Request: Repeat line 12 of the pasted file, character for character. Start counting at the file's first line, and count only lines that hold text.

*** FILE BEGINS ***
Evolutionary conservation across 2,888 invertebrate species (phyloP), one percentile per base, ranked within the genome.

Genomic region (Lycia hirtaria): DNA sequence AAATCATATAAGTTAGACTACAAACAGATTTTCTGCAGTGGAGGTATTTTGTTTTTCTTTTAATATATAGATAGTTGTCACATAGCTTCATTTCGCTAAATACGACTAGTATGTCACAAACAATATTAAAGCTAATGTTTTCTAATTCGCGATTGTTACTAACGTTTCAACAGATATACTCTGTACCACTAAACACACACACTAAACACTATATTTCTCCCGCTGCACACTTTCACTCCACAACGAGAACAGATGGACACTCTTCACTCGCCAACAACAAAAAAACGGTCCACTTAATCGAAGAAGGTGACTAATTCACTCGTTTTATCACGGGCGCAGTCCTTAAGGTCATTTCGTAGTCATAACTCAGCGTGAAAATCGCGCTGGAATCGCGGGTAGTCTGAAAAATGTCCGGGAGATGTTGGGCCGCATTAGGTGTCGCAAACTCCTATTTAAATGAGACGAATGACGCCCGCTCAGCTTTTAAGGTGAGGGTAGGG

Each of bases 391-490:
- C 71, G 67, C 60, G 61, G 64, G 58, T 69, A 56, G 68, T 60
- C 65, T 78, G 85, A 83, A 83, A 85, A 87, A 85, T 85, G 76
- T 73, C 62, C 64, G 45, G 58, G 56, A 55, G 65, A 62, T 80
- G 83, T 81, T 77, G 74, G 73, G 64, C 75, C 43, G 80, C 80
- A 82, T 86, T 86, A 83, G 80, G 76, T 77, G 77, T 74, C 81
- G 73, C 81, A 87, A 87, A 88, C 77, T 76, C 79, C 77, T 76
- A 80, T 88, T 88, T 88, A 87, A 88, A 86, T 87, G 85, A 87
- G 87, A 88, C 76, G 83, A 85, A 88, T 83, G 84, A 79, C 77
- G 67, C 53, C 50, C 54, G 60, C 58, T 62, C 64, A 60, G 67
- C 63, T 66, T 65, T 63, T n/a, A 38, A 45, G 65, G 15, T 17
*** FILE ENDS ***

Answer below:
- G 67, C 53, C 50, C 54, G 60, C 58, T 62, C 64, A 60, G 67